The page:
Felid Education & Interpretation

Girl and tiger

Photo: Connie Lemperle

Education and interpretation are critical components of felid conservation. If people are unaware of or don’t care about conservation issues and the impact their actions have, all the legislation, research, captive breeding, reintroduction, and habitat protection happening around the world will have little chance of being sustained for future generations. In the end, saving wild cats comes down to the values that people place on wildlife and wild places. These values develop and change over time as we gain knowledge, collect varied perspectives, share experiences with role models, and make strong emotional connections to the natural world. Zoos are living classrooms where people experience and emotionally connect with wildlife. Zoos provide an ideal learning environment for families and children to gain an appreciation and understanding of the importance of predators and their role in nature.

Felid Education Advisors

Felid TAG places a high priority on the role education plays alongside conservation, science and husbandry in saving wild cats. Education Advisors play a critical role in and serve as consultants within the TAG’s felid programs for topics and issues related to conservation education, community outreach, and public awareness and assist with the design and execution of conservation and management goals.

Click here to view the program advisors and their contact information.

Felid TAG would like to introduce our new Education Advisors: Elise Bernardoni and Stacey Panteck. They look forward to working with us on the Felid TAG Times and education programs and initiatives. They are taking over for Shasta Bray, who has served the Felid TAG so well for many years. Thank you for all of your hard work and dedication Shasta!


Elise has been with Friends of the National Zoo (FONZ), the non-profit support organization of Smithsonian's National Zoo and Conservation Biology Institute, since 2006 where she started as an intern. In her time at the Zoo she has facilitated school programs and teacher trainings, developed educational activities for national audiences, sat on exhibit design teams, written and performed in plays, participated in numerous strategic planning processes for FONZ, NZP, and the Smithsonian, and built strategic partnerships with local and national organizations. Today Elise manages a department that runs year-round day camps, early education and home school programs, on-site school programs and school outreach, birthday parties, summer-time overnights, adult courses, and a teen volunteer program. Her "small but mighty" team includes six full time educators, 50 hourly and contract educators, and 90 teen volunteers. Elise is also a co-founder and administrator of an internal grant program, which distributes about $100,000 annually to keepers and scientists at NZP/SCBI. To date she and the grant team have distributed $425,000 to 55 science and conservation programs at the National Zoo and Conservation Biology Institute.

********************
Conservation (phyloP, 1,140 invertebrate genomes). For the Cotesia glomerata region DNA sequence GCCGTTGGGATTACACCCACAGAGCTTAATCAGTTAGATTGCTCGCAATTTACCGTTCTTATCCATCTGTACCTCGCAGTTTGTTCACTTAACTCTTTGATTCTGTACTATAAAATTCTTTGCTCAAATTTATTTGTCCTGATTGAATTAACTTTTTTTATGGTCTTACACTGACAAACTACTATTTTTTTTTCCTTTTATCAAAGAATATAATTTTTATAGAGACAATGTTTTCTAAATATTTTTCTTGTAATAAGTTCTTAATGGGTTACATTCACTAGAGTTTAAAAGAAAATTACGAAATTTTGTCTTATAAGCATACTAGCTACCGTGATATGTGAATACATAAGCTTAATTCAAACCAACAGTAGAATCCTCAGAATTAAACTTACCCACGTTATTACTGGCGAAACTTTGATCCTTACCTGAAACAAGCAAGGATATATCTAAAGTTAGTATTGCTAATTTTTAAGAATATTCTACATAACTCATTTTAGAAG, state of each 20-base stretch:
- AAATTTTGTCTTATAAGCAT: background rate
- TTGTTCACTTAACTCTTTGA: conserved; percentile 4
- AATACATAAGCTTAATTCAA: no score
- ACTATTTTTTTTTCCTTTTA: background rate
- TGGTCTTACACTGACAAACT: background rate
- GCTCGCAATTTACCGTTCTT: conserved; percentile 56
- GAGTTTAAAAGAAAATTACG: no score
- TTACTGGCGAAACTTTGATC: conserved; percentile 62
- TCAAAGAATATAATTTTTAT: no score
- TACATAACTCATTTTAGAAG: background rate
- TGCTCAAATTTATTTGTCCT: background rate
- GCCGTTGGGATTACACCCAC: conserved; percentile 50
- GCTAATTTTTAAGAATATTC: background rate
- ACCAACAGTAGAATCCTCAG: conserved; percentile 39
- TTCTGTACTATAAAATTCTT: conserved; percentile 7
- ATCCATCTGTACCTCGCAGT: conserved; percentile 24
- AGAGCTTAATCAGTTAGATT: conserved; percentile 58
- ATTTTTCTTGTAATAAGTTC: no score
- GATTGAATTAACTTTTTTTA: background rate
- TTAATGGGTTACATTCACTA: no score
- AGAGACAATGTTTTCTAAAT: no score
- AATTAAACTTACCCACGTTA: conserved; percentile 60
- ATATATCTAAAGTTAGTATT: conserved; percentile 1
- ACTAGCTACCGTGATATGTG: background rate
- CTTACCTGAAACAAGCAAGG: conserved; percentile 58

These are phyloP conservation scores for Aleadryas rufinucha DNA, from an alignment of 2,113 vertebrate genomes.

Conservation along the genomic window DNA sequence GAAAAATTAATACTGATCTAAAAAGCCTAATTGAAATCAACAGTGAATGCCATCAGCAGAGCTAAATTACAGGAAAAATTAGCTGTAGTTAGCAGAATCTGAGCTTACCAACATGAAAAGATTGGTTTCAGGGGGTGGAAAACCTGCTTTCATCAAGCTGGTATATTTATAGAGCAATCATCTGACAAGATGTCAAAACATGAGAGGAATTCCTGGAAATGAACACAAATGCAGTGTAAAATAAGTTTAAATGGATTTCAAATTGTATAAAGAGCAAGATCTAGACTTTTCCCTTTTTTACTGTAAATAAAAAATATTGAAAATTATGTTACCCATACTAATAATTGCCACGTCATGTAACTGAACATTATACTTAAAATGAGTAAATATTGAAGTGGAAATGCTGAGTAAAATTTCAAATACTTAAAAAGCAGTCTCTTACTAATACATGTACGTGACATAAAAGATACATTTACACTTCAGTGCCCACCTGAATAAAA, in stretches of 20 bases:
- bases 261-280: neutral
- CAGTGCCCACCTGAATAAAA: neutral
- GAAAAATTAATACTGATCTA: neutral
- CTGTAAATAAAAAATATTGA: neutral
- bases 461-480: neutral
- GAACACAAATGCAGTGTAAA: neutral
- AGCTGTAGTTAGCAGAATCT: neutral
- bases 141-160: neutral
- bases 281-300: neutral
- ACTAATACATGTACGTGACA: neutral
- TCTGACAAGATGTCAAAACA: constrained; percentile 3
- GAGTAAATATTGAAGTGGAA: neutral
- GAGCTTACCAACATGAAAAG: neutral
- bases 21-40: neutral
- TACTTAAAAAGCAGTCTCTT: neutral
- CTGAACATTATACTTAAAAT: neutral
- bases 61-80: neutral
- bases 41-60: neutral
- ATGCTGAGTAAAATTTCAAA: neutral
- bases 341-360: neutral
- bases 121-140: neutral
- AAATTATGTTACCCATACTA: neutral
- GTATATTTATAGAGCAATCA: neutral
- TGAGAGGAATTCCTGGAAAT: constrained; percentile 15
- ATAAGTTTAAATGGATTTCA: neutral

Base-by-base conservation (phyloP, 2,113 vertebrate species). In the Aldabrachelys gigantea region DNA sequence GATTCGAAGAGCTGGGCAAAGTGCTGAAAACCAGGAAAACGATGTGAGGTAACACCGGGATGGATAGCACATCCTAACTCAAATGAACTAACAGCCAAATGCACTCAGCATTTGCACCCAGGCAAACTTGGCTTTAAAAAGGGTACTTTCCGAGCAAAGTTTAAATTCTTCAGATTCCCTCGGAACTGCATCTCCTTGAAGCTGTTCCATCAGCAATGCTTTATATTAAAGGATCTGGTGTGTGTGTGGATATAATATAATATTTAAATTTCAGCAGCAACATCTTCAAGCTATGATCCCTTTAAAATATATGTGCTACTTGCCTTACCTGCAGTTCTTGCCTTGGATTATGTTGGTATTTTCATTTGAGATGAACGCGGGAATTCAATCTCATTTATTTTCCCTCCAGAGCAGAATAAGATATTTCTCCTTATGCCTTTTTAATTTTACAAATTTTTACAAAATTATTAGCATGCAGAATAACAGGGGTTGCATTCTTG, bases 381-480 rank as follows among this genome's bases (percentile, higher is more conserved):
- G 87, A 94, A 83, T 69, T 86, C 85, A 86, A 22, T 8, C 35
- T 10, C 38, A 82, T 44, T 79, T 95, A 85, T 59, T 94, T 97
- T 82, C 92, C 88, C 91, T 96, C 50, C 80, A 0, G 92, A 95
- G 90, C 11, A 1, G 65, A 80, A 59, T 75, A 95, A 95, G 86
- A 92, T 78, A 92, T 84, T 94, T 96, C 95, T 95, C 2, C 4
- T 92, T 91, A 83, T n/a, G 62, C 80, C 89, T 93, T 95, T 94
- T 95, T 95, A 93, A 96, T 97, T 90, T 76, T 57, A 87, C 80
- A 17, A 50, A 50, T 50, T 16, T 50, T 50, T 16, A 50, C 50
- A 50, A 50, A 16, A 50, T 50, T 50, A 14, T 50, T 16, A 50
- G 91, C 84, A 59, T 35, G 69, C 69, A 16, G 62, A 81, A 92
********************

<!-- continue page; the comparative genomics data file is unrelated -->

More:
Elise adores being part of the global zoo community and is active both in AZA and in her local AAZK chapter, having served four years as the chapter president from 2013 - 2017. Elise is an AZA Professional Development Course Instructor in Conservation Education: Effective Program Design.

Elise received a Bachelor of Fine Arts in Drama from Carnegie Mellon University in 2001 and a Masters of Arts in Teaching: Museum Education from the George Washington University in 2006. When not involved in all things zoo, Elise and her partner Tra love traveling and being outdoors, visiting museums, going to concerts, and their two cats.

Elise Bernardoni
Assistant Director, Education Programs
Friends of the National Zoo


As a former classroom teacher in both Cleveland and Chicago, Stacey joined Cleveland Metroparks Zoo in 2012 to develop early childhood programming in conjunction with the national PNC "Grow up Great" campaign.  After successfully growing early childhood programs for students, families and teachers, she moved on to a new role with the Zoo in 2015.  Currently Stacey manages the Zoo's camps and school programs where she continues to develop new content, writes curriculum, leads professional development sessions, and coordinates field experiences for visiting school groups. The biggest and most time consuming part of her job is managing 19 seasonal Summer Day Camp staff, and welcoming over 1,000 campers ages 5-14 during a busy 10 weeks of Zoo Camp, June-August.  Stacey serves as the lead education representative on the Zoo's "Future for Wildlife" Lion/Cheetah conservation team where she works with staff, volunteers and field partners to generate messaging and activities to engage Zoo guests and the public in conservation efforts. She also serves as an advisor to the board of the Cleveland Regional Council of Science Teachers.